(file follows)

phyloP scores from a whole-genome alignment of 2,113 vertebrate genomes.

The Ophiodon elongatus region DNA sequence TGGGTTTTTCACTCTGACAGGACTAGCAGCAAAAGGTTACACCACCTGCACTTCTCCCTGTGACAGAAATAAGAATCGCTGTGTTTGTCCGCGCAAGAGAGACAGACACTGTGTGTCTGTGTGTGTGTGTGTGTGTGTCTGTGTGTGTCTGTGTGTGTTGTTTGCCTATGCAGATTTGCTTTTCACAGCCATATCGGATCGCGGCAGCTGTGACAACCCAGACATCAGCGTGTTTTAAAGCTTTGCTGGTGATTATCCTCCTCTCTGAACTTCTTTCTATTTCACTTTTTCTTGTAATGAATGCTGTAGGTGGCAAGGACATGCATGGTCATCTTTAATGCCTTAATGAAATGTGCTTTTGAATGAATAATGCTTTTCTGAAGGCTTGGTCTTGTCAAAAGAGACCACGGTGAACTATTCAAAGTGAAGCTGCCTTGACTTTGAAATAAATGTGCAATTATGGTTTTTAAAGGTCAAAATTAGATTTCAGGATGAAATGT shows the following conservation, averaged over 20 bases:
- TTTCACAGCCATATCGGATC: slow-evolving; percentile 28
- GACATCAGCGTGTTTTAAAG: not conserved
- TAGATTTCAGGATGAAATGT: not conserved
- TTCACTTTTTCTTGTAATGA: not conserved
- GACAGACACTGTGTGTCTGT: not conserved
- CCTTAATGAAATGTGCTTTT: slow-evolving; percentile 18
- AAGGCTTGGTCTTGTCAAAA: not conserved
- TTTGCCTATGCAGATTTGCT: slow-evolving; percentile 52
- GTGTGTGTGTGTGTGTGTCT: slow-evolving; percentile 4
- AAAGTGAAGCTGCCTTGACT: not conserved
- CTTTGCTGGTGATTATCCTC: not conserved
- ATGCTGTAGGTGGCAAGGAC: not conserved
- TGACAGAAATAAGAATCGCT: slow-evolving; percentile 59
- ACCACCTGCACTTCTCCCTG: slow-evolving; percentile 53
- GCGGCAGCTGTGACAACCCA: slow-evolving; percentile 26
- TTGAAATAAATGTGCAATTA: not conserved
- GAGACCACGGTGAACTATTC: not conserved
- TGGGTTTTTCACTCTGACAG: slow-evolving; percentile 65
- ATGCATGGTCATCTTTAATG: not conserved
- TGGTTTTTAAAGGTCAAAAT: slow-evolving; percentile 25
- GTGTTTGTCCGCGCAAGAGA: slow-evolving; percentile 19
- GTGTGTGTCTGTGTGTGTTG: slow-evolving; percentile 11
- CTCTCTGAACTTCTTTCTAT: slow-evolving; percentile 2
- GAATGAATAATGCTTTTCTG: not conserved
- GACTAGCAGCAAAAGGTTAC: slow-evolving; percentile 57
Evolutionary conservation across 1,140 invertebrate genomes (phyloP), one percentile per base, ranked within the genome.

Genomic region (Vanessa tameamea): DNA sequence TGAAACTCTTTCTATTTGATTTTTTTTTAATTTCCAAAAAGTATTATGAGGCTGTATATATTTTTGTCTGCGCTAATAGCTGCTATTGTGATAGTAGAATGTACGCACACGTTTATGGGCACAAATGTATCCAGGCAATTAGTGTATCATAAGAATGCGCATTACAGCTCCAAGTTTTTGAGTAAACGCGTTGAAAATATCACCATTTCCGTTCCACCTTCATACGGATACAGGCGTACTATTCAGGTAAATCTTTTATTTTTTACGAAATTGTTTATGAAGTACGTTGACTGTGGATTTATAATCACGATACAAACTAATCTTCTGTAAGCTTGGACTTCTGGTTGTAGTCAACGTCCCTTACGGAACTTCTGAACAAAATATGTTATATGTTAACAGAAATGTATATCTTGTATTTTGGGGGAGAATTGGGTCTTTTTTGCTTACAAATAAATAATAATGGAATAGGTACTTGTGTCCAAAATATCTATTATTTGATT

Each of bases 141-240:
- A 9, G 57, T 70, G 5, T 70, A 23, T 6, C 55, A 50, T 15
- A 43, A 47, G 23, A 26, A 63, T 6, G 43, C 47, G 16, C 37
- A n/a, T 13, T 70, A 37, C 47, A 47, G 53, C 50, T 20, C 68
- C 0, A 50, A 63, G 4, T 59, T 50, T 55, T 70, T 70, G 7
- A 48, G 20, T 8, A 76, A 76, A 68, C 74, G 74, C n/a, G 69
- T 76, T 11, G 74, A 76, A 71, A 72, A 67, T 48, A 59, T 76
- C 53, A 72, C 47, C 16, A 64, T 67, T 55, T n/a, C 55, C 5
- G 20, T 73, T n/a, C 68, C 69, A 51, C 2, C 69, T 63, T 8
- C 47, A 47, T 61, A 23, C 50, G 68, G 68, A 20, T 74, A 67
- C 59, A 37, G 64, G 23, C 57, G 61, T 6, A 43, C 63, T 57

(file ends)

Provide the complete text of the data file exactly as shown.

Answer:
phyloP scores from a whole-genome alignment of 2,113 vertebrate genomes.

The Ophiodon elongatus region DNA sequence TGGGTTTTTCACTCTGACAGGACTAGCAGCAAAAGGTTACACCACCTGCACTTCTCCCTGTGACAGAAATAAGAATCGCTGTGTTTGTCCGCGCAAGAGAGACAGACACTGTGTGTCTGTGTGTGTGTGTGTGTGTGTCTGTGTGTGTCTGTGTGTGTTGTTTGCCTATGCAGATTTGCTTTTCACAGCCATATCGGATCGCGGCAGCTGTGACAACCCAGACATCAGCGTGTTTTAAAGCTTTGCTGGTGATTATCCTCCTCTCTGAACTTCTTTCTATTTCACTTTTTCTTGTAATGAATGCTGTAGGTGGCAAGGACATGCATGGTCATCTTTAATGCCTTAATGAAATGTGCTTTTGAATGAATAATGCTTTTCTGAAGGCTTGGTCTTGTCAAAAGAGACCACGGTGAACTATTCAAAGTGAAGCTGCCTTGACTTTGAAATAAATGTGCAATTATGGTTTTTAAAGGTCAAAATTAGATTTCAGGATGAAATGT shows the following conservation, averaged over 20 bases:
- TTTCACAGCCATATCGGATC: slow-evolving; percentile 28
- GACATCAGCGTGTTTTAAAG: not conserved
- TAGATTTCAGGATGAAATGT: not conserved
- TTCACTTTTTCTTGTAATGA: not conserved
- GACAGACACTGTGTGTCTGT: not conserved
- CCTTAATGAAATGTGCTTTT: slow-evolving; percentile 18
- AAGGCTTGGTCTTGTCAAAA: not conserved
- TTTGCCTATGCAGATTTGCT: slow-evolving; percentile 52
- GTGTGTGTGTGTGTGTGTCT: slow-evolving; percentile 4
- AAAGTGAAGCTGCCTTGACT: not conserved
- CTTTGCTGGTGATTATCCTC: not conserved
- ATGCTGTAGGTGGCAAGGAC: not conserved
- TGACAGAAATAAGAATCGCT: slow-evolving; percentile 59
- ACCACCTGCACTTCTCCCTG: slow-evolving; percentile 53
- GCGGCAGCTGTGACAACCCA: slow-evolving; percentile 26
- TTGAAATAAATGTGCAATTA: not conserved
- GAGACCACGGTGAACTATTC: not conserved
- TGGGTTTTTCACTCTGACAG: slow-evolving; percentile 65
- ATGCATGGTCATCTTTAATG: not conserved
- TGGTTTTTAAAGGTCAAAAT: slow-evolving; percentile 25
- GTGTTTGTCCGCGCAAGAGA: slow-evolving; percentile 19
- GTGTGTGTCTGTGTGTGTTG: slow-evolving; percentile 11
- CTCTCTGAACTTCTTTCTAT: slow-evolving; percentile 2
- GAATGAATAATGCTTTTCTG: not conserved
- GACTAGCAGCAAAAGGTTAC: slow-evolving; percentile 57
Evolutionary conservation across 1,140 invertebrate genomes (phyloP), one percentile per base, ranked within the genome.

Genomic region (Vanessa tameamea): DNA sequence TGAAACTCTTTCTATTTGATTTTTTTTTAATTTCCAAAAAGTATTATGAGGCTGTATATATTTTTGTCTGCGCTAATAGCTGCTATTGTGATAGTAGAATGTACGCACACGTTTATGGGCACAAATGTATCCAGGCAATTAGTGTATCATAAGAATGCGCATTACAGCTCCAAGTTTTTGAGTAAACGCGTTGAAAATATCACCATTTCCGTTCCACCTTCATACGGATACAGGCGTACTATTCAGGTAAATCTTTTATTTTTTACGAAATTGTTTATGAAGTACGTTGACTGTGGATTTATAATCACGATACAAACTAATCTTCTGTAAGCTTGGACTTCTGGTTGTAGTCAACGTCCCTTACGGAACTTCTGAACAAAATATGTTATATGTTAACAGAAATGTATATCTTGTATTTTGGGGGAGAATTGGGTCTTTTTTGCTTACAAATAAATAATAATGGAATAGGTACTTGTGTCCAAAATATCTATTATTTGATT

Each of bases 141-240:
- A 9, G 57, T 70, G 5, T 70, A 23, T 6, C 55, A 50, T 15
- A 43, A 47, G 23, A 26, A 63, T 6, G 43, C 47, G 16, C 37
- A n/a, T 13, T 70, A 37, C 47, A 47, G 53, C 50, T 20, C 68
- C 0, A 50, A 63, G 4, T 59, T 50, T 55, T 70, T 70, G 7
- A 48, G 20, T 8, A 76, A 76, A 68, C 74, G 74, C n/a, G 69
- T 76, T 11, G 74, A 76, A 71, A 72, A 67, T 48, A 59, T 76
- C 53, A 72, C 47, C 16, A 64, T 67, T 55, T n/a, C 55, C 5
- G 20, T 73, T n/a, C 68, C 69, A 51, C 2, C 69, T 63, T 8
- C 47, A 47, T 61, A 23, C 50, G 68, G 68, A 20, T 74, A 67
- C 59, A 37, G 64, G 23, C 57, G 61, T 6, A 43, C 63, T 57